sometimes I'd trade it all to be like anyone else."
She expected him to say something
along similar lines, and was shocked when he whirled on her and grabbed
her by the upper arms. His dark lips peeled back from his teeth.
"Never say that!"
A charge built in her skin, crackling
through her fur to glove Feral's clutching hands in sparks. He flinched,
but did not let go.
"It's true," she said. "You think
I liked growing up in the sewers of Manhattan? You think I wouldn't jump
at the chance to have spent my teens hanging out at the mall, shopping
for clothes that didn't have to be tailor-made? You think I don't feel
like I missed out on dates and normal family life and everything that the
rest of these people take for granted? Maybe you grew up in the
carnival, where everybody was a weirdo, but I grew up surrounded by regular
Mentally, she amended that, because
it wasn't strictly true. Even the ordinary, non-magical, non-mutated humans
she'd known hadn't exactly been 'regular.' The kingdom beneath the city
was populated by legions of the homeless, the criminal, and the insane.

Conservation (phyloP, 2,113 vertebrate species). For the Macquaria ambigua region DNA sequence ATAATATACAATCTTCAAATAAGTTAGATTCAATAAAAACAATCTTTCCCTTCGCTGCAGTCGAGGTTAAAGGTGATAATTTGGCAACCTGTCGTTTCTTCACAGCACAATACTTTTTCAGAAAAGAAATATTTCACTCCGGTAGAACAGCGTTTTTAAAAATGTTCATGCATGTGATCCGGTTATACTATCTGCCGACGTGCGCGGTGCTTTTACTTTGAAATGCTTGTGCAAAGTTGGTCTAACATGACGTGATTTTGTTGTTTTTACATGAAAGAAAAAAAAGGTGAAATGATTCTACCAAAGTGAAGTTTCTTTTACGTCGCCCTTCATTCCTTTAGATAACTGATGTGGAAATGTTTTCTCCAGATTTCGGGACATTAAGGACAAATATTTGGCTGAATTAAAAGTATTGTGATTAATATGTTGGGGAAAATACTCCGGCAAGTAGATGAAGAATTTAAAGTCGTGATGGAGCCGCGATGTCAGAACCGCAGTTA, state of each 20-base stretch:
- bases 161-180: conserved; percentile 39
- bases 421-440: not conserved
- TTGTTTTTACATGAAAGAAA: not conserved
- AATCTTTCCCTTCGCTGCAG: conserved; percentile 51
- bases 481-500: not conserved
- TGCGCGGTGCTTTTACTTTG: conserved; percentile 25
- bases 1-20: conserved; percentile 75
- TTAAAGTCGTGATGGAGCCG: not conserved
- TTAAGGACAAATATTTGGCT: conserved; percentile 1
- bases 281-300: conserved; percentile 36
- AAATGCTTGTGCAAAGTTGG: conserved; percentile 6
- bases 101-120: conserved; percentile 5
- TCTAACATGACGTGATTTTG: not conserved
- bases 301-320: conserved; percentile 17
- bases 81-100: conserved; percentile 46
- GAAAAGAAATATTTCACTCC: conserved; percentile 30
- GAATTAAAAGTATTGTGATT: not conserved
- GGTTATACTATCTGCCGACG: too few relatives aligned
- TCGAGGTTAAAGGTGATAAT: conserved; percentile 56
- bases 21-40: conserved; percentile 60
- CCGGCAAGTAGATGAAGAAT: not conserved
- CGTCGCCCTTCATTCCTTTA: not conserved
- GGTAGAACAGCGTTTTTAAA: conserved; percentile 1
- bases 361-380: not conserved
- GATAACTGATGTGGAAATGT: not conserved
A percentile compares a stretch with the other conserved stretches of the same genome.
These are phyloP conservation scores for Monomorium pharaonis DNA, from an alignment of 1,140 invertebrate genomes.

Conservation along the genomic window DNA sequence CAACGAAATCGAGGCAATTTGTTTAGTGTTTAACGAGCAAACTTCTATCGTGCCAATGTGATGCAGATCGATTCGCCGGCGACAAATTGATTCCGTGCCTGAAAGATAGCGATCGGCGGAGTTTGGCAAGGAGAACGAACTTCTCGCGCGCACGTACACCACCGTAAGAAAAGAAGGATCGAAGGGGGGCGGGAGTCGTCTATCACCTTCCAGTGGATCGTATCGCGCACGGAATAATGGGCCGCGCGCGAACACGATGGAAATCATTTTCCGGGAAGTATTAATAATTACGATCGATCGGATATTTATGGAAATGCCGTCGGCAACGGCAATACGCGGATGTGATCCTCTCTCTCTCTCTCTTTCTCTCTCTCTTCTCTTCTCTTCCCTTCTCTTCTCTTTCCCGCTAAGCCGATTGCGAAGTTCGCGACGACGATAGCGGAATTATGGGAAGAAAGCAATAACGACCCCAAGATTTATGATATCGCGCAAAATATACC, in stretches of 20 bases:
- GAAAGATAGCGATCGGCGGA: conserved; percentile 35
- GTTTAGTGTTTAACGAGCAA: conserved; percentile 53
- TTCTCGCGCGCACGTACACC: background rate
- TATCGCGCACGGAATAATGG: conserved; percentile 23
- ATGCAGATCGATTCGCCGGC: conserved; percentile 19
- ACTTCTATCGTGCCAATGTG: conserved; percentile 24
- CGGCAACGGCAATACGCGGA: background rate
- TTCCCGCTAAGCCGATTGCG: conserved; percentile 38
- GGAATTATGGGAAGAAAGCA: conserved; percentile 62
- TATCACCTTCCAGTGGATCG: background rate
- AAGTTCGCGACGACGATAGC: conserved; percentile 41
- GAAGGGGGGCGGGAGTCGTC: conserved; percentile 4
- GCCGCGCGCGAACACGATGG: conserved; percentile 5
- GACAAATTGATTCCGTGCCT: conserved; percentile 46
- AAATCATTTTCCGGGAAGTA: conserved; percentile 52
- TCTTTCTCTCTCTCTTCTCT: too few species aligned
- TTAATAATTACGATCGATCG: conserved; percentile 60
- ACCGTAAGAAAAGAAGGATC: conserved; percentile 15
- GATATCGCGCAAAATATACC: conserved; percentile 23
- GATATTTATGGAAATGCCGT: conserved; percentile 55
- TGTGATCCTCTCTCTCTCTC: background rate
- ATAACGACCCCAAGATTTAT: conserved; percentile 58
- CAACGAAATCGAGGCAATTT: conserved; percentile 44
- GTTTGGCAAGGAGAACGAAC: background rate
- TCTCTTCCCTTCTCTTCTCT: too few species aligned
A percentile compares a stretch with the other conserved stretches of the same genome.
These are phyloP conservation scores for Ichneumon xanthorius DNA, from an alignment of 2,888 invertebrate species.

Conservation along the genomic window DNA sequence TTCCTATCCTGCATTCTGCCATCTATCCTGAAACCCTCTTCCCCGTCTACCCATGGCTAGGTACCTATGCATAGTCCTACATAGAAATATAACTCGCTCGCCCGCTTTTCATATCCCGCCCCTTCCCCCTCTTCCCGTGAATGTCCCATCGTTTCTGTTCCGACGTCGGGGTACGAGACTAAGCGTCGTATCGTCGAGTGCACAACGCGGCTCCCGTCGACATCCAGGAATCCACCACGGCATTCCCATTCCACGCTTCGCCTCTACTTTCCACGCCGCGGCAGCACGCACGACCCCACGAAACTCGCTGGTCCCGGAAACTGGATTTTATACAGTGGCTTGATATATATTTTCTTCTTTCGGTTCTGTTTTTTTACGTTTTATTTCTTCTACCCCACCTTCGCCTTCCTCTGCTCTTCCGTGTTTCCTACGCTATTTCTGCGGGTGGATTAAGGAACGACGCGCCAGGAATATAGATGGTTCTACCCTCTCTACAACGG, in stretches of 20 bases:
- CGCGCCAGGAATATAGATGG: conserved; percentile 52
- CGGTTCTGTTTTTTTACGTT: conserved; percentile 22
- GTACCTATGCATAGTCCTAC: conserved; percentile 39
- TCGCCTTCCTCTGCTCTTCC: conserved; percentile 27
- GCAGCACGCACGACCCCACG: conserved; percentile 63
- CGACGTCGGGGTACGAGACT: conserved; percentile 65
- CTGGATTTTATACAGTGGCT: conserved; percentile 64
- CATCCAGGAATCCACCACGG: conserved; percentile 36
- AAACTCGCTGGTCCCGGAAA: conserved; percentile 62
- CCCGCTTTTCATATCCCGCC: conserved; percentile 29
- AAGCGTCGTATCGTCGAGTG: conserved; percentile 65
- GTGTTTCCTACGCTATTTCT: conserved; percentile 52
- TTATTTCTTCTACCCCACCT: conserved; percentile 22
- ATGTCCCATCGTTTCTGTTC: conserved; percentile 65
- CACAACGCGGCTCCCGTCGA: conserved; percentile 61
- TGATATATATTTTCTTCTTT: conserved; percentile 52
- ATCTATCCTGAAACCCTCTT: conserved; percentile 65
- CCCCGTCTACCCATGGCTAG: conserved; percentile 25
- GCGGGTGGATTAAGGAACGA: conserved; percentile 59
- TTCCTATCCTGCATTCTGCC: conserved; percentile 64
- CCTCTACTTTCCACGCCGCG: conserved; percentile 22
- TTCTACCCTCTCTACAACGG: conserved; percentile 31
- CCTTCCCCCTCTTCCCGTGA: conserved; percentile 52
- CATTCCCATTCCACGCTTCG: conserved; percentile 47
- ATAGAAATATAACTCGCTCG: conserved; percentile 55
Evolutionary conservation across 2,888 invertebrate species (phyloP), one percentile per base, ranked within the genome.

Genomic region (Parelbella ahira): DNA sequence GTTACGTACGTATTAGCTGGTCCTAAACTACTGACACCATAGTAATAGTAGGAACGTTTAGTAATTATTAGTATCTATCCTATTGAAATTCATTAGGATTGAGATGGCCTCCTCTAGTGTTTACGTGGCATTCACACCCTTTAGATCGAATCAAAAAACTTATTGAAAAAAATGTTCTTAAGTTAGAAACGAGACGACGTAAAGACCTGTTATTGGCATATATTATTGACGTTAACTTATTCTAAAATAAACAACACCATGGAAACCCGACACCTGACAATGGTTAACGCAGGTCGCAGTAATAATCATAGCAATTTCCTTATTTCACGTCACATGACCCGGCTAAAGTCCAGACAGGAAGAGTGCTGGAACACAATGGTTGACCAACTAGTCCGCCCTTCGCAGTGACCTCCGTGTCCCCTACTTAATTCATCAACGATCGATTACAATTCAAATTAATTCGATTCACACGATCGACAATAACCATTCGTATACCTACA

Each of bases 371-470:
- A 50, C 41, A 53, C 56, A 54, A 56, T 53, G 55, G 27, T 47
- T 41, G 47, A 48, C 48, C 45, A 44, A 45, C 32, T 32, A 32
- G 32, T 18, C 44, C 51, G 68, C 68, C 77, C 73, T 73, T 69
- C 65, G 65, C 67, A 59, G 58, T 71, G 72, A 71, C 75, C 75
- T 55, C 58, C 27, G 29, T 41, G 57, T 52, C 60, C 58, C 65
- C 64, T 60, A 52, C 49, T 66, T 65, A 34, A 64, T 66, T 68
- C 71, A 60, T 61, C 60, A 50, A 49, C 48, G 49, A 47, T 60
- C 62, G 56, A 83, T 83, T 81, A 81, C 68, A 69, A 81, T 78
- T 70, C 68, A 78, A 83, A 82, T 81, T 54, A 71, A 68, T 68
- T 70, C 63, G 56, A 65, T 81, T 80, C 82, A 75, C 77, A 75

What she knew of so-called 'normal' life came more from watching television
than from anything in her personal experience.
"If you spend your time wishing
to be what you're not," Feral growled, still holding onto her though now
his fur was bristling, and the lightshow of sparks was drawing attention,
"you're going to wake up someday and realize you've wasted your entire
goddamn life. Accept what you are, everything that you are, and live it!"
"Let go of me, that hurts," Dee
said, and a surge of blue-white energy snapped and spat.
Feral was flung back, but kept
his feet with instinctive agility. He tossed his head, flipping his hair
out of his eyes. "I'm right, you know."